• Join with me to find better ways of tag-teaming on caregiving, so each of us has adequate opportunities for self-care.
  • Find regular encouragement. And I hope more of that will come through me and your family.

I am looking forward to another year of parenting with you. Your partnership matters and I know we are the team our child(ren) needs. No matter our circumstances, we get to laugh together, cry together, try new things, experience new adventures, learn from each other, forgive each other (over and over again, as each of us is in-process) and grow stronger as the unique family that we are. None of us is perfect. We’re a work-in-progress. And that process finds positive momentum when we stick together.

You are deeply loved. Yes, the kids and I love you! For sure we do. This Father’s Day, we are committed to trying harder to express that to you on the daily. We want to get better at telling you very specifically why we love and appreciate you so much. Thank you for being patient with us.

I love you and thank God for you.

This article first appeared on the Key Ministry blog in June 2020.


Lisa Jamieson

Lisa Jamieson is a caregiver consultant, pastoral counsellor and author of popular books and Bible studies including Finding Glory in the Thorns and Jesus, Let’s Talk. Lisa and her husband, Larry, live in Minnesota with the youngest of their three grown daughters, Carly, who has Angelman Syndrome. Together, the Jamiesons founded Walk Right In Ministries in 2008, a non-profit organization building faith and community with special needs families. Lisa is the primary contributor on the www.WalkRightIn.org blog sharing practical and spiritual encouragement for parents and other family members caring for children with health and developmental challenges. She also serves on the Key Ministry writing team where she contributes monthly articles for special needs parents and church leaders. Her personal blog www.lisajamieson.org also provides encouragement for people who find themselves in challenging places.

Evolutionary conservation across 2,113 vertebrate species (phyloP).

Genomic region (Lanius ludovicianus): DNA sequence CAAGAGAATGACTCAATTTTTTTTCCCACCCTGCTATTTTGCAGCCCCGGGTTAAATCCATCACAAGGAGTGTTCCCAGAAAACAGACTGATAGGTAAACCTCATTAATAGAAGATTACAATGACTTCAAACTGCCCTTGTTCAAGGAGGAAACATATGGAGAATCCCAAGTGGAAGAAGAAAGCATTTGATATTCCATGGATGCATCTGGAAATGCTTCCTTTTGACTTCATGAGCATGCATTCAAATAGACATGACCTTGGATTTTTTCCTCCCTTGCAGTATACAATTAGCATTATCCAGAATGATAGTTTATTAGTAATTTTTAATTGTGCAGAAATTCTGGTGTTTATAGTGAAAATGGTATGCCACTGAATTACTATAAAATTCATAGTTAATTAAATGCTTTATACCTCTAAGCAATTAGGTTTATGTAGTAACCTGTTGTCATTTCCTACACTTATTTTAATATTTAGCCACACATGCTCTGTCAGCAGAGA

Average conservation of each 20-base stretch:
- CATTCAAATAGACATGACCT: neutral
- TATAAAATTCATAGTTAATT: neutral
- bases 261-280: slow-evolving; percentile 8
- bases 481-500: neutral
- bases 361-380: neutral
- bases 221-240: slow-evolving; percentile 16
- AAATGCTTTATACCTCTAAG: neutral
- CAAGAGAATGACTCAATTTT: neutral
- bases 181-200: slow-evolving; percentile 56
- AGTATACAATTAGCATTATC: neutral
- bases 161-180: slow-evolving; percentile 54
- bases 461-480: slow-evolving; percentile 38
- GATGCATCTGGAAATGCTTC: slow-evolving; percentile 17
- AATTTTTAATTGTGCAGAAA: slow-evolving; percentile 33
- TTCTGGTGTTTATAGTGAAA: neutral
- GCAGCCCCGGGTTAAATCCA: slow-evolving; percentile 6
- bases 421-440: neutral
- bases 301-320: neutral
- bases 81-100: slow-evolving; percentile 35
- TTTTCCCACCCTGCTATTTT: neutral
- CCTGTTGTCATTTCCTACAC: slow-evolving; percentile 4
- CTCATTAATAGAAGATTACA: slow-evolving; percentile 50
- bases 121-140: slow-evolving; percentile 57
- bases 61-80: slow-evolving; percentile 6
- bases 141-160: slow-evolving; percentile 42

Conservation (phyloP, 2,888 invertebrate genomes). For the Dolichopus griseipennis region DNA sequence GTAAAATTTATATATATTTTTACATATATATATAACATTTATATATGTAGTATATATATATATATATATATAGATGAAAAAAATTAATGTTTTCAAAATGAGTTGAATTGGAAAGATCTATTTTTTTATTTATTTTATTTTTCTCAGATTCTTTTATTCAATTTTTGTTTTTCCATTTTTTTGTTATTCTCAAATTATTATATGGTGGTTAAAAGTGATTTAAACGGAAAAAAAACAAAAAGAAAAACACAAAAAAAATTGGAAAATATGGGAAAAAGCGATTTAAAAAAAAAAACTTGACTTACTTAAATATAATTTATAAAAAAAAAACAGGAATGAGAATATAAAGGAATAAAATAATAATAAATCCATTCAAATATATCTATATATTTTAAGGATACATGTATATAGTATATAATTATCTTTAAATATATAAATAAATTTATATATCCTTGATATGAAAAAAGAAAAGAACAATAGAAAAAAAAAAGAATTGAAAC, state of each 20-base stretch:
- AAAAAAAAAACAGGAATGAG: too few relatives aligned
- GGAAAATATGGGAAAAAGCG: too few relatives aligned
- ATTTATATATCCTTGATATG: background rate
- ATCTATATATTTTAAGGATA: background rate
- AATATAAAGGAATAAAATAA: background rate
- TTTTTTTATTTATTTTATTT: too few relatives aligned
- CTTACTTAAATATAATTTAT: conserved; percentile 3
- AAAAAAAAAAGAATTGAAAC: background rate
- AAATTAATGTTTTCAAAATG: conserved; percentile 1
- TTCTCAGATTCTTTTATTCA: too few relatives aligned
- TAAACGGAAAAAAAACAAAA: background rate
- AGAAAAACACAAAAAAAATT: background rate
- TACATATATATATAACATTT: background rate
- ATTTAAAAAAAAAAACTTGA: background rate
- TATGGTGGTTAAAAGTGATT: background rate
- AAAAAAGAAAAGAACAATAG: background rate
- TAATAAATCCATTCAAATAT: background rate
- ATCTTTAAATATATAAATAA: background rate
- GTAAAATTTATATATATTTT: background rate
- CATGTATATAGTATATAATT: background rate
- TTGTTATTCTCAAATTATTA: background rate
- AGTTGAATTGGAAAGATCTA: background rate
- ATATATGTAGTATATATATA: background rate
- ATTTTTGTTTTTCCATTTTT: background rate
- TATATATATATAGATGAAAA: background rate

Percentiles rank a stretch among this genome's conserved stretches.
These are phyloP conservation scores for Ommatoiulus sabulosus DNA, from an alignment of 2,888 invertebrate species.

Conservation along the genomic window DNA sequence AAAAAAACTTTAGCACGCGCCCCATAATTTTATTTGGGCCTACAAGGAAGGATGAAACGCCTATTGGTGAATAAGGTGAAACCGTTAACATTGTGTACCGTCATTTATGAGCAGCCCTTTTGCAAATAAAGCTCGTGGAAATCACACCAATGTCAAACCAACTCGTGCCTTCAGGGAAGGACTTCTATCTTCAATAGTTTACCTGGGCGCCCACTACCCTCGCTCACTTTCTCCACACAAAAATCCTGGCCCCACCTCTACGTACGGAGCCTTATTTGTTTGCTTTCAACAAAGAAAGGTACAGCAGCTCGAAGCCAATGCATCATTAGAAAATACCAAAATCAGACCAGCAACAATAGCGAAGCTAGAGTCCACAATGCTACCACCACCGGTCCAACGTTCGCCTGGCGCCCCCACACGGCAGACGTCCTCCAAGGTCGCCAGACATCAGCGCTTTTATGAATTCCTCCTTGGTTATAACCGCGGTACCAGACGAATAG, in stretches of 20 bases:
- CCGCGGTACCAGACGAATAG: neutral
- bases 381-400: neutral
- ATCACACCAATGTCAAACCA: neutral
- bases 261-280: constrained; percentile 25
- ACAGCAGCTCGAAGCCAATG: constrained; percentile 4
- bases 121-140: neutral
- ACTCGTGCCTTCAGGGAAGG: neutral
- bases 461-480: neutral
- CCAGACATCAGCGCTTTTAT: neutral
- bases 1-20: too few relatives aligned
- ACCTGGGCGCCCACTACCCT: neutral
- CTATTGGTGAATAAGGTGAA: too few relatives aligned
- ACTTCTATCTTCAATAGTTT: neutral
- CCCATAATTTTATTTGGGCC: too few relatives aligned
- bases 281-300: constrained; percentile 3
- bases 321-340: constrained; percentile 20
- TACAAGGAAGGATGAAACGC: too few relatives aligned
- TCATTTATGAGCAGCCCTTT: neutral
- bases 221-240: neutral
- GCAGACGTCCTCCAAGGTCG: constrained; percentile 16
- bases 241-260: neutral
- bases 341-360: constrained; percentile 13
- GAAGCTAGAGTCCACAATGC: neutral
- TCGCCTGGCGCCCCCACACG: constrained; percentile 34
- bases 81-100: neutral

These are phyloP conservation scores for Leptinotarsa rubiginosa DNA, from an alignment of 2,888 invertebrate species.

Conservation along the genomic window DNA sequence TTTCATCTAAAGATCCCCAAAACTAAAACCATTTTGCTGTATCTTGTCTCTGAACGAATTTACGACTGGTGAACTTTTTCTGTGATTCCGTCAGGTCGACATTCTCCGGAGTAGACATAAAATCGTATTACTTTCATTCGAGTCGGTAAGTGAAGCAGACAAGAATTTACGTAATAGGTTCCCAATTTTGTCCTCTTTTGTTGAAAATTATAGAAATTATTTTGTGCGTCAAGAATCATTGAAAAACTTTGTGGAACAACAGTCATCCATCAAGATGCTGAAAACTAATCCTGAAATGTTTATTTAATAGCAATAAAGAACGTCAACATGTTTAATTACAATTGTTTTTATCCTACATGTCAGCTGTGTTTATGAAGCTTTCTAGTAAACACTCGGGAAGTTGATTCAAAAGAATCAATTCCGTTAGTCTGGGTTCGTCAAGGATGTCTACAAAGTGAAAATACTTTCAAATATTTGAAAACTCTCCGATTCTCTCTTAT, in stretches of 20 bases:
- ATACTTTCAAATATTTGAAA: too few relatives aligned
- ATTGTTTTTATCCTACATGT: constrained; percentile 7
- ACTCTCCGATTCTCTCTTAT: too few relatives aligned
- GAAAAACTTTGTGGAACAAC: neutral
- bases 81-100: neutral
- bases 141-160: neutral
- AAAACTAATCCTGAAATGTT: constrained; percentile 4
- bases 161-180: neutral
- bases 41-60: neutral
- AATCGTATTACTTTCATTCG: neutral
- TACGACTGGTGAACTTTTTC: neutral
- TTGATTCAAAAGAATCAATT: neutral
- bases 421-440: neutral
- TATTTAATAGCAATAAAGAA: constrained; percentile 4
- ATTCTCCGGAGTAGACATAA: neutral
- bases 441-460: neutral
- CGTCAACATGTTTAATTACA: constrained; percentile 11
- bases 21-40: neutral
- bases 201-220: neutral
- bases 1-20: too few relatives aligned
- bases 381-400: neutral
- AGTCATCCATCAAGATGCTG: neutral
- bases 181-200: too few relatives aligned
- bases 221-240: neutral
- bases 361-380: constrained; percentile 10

Four Essentials for a World-Changing Church

Not every church has the resources for a special needs ministry. It’s not always the best time to launch a new outreach program either. I get that. But it’s not about programs.

It’s about the ministry of the Gospel. It’s about God’s call on the church to see people, to really see them, and to love them, in word and deed, with the best news they’ve ever experienced. It is to be about reaching the lost, building one another up in faith, extending Christ’s grace to all, furthering Kingdom things, reflecting the image of God to the world and keeping our eyes on eternity — all without discrimination or exception.

Did you know that people affected by disabilities (and their families) are considered to be the largest unreached group of people in the world? Yes, that includes the United States of America. A recent 2018 CDC prevalence study reported that 1 in 6 U.S. children has some type of disability (e.g., autism, speech impairment, dyslexia, attention deficit disorder, Down Syndrome). And 56% of these families say they have kept their child from religious activities due to a lack of support (Whitehead, AL. Religion and Disability. 2018).

The demographic of our churches should reflect the demographics of the communities surrounding us. Consider this: according to that 2018 CDC prevalence study, 1 in 59 U.S. children has an autism diagnosis. Does 1 of every 59 children in your kids’ program at your church have autism? If not, why not?

Man in Wheelchair.jpg

Pragmatically, it’s difficult for any church to respond to the prolific, intense, complex and long term needs around us. God is unconcerned with pragmatism. Rather, nothing is too complicated for God. Do we really believe that His strength is perfect and that He will reveal His power in the weaknesses at our church? This is a test of our trust and the lengths we will go to prove what we really value.